The Japanese yen tumbled to a 13-month low against the dollar and slipped against the euro after media reports suggested the Bank of Japan may not raise interest rates at its policy meeting this week.
Japanese news agency Kyodo reported that the BOJ is unlikely to raise interest rates at this week's policy meeting, citing "sources familiar with the matter."
A report by the Nihon Keizei Shimbun (Nikkei) echoed the sentiment as did Japanese broadcaster TBS television, which said earlier that BOJ officials are in the final stages of coordinating on holding off raising interest rates at the two-day policy meeting that ends on Thursday.
"The yen is going to be in the spotlight until the BOJ announcement," said Ron Simpson, director of currency research at Action Economics in Tampa, Florida. "The yen will be choppy
and driven by Japanese media reports."
The dollar climbed as high as 120.77 yen, its highest since December 2005, according to Reuters data.
Kyodo quoted sources as saying the central bank has judged it necessary to monitor prices and consumption for now before deciding whether to raise the key overnight call rate target from its current 0.25%.
TBS television, which cited no sources for its story, also said there is a growing view within the central bank that they should take more time to monitor economic conditions cautiously.
BOJ officials were not immediately available for comment.
Before the TV report, expectations of a BOJ rate hike this week did little to boost the yen. Even if rates were increased to 0.5 percent, they would still be the lowest in the industrialized world.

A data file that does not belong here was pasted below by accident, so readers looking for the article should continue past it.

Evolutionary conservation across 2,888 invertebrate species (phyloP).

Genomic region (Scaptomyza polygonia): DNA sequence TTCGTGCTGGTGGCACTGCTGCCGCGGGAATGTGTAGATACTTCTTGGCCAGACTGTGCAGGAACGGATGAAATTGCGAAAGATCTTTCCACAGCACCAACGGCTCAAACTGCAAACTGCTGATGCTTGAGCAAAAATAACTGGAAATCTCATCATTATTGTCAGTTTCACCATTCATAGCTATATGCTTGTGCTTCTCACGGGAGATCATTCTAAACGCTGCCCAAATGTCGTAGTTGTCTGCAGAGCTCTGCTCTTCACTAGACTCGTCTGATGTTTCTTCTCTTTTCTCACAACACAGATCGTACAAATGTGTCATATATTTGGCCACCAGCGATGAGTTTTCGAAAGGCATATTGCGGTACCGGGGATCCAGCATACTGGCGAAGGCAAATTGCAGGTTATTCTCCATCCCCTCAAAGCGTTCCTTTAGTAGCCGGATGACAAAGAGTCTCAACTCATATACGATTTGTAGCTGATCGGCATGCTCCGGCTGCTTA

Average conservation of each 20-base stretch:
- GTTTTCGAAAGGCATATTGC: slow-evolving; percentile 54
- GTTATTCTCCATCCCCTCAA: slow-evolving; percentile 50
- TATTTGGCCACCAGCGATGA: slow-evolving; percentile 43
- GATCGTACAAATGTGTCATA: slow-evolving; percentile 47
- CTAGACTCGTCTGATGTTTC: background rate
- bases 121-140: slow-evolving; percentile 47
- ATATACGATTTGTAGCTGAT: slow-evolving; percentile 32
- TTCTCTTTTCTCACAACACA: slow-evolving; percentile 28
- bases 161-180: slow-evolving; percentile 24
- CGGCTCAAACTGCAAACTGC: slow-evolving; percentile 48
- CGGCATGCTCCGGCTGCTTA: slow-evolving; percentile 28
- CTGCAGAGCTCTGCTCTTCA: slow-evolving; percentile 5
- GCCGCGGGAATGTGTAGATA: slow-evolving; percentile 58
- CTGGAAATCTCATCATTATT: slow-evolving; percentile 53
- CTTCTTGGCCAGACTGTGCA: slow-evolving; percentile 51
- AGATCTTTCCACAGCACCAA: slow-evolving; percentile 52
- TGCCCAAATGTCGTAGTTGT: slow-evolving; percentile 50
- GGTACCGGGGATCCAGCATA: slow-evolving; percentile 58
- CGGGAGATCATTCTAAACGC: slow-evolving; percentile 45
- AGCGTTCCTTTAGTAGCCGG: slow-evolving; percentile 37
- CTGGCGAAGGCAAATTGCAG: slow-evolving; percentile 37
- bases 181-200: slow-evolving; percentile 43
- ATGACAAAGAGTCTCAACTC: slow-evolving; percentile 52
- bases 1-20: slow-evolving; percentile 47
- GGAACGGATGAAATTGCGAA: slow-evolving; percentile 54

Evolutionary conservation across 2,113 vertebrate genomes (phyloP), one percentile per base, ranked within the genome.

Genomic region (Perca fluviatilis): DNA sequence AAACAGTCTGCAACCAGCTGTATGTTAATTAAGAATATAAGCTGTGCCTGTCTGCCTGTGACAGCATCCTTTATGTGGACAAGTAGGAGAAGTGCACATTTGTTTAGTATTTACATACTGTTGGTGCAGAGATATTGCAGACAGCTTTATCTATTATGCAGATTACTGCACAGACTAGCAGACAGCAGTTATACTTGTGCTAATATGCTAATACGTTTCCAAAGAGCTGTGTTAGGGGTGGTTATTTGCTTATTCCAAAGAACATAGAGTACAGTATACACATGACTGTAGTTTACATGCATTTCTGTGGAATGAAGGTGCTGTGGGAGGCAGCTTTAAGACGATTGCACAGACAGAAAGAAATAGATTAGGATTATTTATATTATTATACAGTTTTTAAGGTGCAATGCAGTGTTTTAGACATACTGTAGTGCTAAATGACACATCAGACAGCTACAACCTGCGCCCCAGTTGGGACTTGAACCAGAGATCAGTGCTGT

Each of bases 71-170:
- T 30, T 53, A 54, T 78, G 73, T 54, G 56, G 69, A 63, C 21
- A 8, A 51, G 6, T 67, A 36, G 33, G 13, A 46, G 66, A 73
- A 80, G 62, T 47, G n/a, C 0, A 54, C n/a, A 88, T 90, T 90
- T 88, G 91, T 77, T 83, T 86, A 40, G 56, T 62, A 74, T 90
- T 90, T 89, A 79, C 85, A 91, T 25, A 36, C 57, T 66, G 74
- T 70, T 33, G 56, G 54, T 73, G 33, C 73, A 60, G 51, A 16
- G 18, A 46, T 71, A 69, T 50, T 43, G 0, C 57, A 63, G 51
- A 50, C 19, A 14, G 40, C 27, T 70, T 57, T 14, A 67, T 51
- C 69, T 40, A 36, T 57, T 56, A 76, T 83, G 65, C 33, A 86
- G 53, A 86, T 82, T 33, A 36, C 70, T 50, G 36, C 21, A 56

A wide array of market players have borrowed the low-yielding yen and used the funds to purchase higher-yielding currencies in carry trades, helping push sterling to an eight-year high against the Japanese currency.
The dollar, meanwhile, continued to move broadly higher. Expectations for near term U.S. interest rate cuts have been scaled back sharply in the past few weeks following the release of stronger-than-expected economic data.
"We continue to see the dollar trade firmly across the board. Basically, one of the prime catalysts has been what is going on with respect to U.S. interest rates," said George Davis, director and chief technical analyst at RBC Capital Markets in Toronto.
"We've seen 10-year yields break above 4.62% and basically move continuously higher. I think the fact that we've had very firm interest rates in the United States has been supportive of the U.S. dollar," he added.
The benchmark 10-year Treasury notes were yielding 4.75% today, down slightly from late Monday.
Most analysts now expect the euro to trade weaker against the dollar in the near term, with some projecting the currency trading around $1.26 in the coming weeks.
The dollar recovered losses against the Canadian dollar after the Bank of Canada on Tuesday left interest rates unchanged at 4.25%, as widely expected.
Also undermining the commodity-linked Canadian dollar was the drop in U.S. crude oil prices. U.S. crude futures slid to 18-month lows under $51 per barrel.